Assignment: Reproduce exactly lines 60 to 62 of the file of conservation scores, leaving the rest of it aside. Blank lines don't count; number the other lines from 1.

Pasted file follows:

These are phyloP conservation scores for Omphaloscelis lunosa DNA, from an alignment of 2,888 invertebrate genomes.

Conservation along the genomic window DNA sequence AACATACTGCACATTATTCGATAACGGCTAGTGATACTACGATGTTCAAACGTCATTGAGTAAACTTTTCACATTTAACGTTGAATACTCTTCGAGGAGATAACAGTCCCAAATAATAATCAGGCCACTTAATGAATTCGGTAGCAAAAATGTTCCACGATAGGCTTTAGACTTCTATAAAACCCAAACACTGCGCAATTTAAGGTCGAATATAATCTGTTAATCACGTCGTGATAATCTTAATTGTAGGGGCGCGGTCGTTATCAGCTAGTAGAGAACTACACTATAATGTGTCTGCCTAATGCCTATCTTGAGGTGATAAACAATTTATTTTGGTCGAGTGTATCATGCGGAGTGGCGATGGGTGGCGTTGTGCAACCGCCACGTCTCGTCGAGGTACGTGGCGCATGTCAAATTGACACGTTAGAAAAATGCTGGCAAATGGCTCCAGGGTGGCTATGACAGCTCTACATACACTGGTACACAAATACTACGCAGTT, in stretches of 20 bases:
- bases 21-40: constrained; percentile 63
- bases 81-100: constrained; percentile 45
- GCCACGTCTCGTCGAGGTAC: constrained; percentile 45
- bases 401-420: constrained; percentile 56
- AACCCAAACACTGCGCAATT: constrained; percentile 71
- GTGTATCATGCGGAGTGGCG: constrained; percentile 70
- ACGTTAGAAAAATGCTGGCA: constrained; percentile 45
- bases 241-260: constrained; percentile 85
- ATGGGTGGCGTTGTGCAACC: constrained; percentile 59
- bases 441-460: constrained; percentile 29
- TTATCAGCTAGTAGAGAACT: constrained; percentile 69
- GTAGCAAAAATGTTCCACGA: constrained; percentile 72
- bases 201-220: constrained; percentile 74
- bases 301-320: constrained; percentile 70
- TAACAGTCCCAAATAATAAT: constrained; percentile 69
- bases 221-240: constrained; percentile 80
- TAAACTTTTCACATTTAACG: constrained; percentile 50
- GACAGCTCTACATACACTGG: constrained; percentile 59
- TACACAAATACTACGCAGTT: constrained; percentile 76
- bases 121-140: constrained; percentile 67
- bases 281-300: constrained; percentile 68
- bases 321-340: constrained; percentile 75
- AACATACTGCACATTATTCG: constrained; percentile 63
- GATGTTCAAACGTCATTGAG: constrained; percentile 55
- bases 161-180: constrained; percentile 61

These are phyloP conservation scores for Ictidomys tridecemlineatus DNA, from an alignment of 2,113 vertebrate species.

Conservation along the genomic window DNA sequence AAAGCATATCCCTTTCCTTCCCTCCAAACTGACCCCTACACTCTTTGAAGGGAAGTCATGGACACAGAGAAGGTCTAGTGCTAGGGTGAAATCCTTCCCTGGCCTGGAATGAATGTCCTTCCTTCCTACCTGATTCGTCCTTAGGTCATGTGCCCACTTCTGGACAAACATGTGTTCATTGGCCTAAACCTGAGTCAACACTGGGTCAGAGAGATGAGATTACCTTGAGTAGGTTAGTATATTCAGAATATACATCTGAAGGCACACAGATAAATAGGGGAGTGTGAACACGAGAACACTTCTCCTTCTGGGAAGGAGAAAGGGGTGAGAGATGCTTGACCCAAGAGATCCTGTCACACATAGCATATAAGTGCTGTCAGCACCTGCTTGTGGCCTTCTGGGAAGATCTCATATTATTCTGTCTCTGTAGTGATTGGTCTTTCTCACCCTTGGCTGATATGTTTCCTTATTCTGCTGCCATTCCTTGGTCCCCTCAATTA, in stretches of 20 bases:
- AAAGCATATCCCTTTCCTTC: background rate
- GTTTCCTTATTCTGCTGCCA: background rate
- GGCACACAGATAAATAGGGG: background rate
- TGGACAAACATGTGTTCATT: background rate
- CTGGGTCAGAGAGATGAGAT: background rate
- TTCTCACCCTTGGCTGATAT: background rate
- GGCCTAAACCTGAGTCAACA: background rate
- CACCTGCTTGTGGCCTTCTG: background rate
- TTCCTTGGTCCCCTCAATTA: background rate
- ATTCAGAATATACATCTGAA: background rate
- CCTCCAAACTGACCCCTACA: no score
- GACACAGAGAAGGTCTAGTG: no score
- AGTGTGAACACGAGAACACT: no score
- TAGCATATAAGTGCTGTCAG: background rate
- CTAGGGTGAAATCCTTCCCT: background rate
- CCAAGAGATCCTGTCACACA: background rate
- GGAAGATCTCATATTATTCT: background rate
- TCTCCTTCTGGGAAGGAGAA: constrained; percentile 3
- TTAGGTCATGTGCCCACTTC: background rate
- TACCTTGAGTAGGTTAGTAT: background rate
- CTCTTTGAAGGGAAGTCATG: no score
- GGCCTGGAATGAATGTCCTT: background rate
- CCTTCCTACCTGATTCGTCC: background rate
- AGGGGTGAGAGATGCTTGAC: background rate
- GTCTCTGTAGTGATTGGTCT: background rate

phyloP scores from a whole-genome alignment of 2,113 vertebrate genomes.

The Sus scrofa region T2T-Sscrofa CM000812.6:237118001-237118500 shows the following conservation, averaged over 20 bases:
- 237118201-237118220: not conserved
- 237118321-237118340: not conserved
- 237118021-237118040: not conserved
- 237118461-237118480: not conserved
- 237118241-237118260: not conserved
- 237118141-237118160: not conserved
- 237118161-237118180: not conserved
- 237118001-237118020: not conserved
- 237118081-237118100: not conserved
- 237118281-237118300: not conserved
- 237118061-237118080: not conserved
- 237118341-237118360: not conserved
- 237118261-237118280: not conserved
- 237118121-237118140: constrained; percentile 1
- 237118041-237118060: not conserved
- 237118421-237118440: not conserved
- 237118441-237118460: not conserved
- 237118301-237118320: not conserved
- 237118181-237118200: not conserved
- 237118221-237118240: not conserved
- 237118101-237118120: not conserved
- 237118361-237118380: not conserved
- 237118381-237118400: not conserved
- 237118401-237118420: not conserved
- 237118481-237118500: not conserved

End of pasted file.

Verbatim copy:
- 237118461-237118480: not conserved
- 237118241-237118260: not conserved
- 237118141-237118160: not conserved